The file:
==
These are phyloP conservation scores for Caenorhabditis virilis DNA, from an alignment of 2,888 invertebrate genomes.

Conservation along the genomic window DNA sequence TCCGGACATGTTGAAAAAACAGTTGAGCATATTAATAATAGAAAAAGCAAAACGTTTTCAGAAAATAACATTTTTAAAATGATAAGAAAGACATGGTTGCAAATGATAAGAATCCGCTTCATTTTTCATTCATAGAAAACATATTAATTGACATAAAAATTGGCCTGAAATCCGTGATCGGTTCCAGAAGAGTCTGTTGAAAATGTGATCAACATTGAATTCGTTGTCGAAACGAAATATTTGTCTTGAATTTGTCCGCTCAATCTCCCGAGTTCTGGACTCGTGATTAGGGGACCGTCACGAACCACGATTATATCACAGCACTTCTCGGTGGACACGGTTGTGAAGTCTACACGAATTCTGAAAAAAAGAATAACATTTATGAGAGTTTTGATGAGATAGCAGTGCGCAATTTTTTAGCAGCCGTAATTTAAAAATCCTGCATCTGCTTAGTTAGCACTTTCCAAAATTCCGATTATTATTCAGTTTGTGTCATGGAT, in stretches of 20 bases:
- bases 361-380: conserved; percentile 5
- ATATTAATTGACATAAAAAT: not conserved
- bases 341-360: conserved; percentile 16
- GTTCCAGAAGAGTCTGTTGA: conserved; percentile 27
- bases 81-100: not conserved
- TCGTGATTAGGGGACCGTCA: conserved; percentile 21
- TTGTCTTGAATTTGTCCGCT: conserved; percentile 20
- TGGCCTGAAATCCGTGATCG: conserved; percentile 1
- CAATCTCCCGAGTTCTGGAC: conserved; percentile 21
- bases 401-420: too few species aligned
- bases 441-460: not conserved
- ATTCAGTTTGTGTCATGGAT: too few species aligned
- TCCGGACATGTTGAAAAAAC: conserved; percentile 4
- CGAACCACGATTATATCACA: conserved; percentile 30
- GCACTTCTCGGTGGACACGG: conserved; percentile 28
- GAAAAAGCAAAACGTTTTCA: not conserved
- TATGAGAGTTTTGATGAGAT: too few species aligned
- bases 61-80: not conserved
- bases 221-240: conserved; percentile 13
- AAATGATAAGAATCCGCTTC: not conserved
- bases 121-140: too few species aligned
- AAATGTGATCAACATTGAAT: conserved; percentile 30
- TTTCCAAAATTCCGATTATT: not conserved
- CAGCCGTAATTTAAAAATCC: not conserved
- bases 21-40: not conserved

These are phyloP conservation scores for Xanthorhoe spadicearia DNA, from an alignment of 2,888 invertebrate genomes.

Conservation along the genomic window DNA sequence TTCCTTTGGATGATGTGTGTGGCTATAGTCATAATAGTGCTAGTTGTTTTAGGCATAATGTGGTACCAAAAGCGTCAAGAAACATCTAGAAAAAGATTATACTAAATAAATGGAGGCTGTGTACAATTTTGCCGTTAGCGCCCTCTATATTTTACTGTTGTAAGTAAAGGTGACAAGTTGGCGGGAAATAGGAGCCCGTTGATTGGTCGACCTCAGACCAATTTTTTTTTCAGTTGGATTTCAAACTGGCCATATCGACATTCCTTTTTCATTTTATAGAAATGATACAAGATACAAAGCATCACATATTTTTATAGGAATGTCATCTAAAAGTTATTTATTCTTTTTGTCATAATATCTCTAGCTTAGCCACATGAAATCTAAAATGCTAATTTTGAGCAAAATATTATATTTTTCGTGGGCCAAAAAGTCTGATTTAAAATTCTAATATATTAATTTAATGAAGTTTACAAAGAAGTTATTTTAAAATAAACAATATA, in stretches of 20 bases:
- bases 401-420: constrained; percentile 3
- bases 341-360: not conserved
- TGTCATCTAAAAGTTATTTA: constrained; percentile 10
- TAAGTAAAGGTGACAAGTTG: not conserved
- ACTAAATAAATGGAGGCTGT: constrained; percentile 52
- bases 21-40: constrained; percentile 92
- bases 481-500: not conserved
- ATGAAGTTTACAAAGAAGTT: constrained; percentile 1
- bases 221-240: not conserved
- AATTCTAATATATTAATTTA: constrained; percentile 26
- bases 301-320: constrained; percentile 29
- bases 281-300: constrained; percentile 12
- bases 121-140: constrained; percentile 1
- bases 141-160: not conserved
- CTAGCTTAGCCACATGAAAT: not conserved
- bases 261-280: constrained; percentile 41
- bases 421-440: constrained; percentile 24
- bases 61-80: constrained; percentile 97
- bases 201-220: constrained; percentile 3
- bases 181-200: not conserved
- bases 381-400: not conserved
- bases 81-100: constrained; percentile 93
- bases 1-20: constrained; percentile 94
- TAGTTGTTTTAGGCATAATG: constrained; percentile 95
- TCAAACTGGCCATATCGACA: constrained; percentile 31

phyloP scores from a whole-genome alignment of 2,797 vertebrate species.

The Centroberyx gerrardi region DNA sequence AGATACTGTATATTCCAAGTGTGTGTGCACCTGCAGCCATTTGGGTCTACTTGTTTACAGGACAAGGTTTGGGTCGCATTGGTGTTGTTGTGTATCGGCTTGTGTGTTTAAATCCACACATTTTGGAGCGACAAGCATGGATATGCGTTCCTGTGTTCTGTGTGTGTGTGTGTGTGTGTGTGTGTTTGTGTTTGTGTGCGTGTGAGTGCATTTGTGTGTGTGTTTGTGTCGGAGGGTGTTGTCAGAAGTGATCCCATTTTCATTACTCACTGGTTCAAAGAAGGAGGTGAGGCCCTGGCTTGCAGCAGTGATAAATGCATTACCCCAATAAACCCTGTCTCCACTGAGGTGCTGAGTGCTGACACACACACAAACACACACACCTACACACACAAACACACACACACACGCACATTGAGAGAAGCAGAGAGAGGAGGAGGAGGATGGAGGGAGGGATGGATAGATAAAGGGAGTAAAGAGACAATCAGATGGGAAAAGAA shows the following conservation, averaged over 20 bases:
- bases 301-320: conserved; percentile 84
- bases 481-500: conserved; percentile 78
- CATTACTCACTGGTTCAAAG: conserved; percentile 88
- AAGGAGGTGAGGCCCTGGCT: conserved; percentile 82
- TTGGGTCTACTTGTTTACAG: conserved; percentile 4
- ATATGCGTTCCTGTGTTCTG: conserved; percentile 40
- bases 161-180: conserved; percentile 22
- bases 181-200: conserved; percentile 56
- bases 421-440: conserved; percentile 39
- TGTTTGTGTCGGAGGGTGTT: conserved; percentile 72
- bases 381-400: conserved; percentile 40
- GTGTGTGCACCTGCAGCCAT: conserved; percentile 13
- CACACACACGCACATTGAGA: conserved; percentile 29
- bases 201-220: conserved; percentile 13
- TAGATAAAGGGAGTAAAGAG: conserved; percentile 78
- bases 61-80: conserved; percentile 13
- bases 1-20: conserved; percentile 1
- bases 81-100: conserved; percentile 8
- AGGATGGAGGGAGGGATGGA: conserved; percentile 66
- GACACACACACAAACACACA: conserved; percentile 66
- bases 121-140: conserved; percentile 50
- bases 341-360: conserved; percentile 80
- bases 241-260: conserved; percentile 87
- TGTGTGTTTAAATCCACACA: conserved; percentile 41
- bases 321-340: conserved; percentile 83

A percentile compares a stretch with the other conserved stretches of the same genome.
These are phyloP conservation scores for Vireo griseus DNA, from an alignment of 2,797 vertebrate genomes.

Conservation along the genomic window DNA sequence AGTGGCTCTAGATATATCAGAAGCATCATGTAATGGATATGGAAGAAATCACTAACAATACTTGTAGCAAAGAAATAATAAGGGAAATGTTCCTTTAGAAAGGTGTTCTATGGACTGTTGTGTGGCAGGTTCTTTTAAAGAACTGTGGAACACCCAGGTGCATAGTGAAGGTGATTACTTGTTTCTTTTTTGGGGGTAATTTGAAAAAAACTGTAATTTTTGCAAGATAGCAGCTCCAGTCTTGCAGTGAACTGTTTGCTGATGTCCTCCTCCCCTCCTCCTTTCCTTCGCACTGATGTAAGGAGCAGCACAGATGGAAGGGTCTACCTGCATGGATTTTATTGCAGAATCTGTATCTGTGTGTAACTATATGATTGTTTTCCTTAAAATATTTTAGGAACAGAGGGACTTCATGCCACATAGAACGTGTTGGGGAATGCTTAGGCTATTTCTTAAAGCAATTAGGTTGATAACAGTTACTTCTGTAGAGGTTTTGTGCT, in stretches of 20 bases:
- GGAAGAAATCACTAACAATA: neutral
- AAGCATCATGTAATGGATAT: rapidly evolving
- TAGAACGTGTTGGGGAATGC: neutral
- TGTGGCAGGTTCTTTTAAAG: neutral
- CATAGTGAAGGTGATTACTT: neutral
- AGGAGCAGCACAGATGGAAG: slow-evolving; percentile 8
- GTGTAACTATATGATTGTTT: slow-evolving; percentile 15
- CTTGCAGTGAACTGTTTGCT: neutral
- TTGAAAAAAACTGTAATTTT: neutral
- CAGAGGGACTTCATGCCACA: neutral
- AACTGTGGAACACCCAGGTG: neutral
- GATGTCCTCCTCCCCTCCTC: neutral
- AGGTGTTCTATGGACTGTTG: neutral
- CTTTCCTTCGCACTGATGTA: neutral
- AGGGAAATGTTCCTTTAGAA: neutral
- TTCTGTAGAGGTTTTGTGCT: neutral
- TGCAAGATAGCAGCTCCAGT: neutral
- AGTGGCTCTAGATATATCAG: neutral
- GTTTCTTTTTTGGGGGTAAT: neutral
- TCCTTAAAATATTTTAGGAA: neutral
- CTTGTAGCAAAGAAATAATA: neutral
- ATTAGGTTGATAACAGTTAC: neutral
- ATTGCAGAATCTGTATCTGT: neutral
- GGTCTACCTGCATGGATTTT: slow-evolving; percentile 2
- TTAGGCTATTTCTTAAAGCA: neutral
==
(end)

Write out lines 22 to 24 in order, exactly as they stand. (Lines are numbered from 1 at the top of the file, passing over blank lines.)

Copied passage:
- AAATGATAAGAATCCGCTTC: not conserved
- bases 121-140: too few species aligned
- AAATGTGATCAACATTGAAT: conserved; percentile 30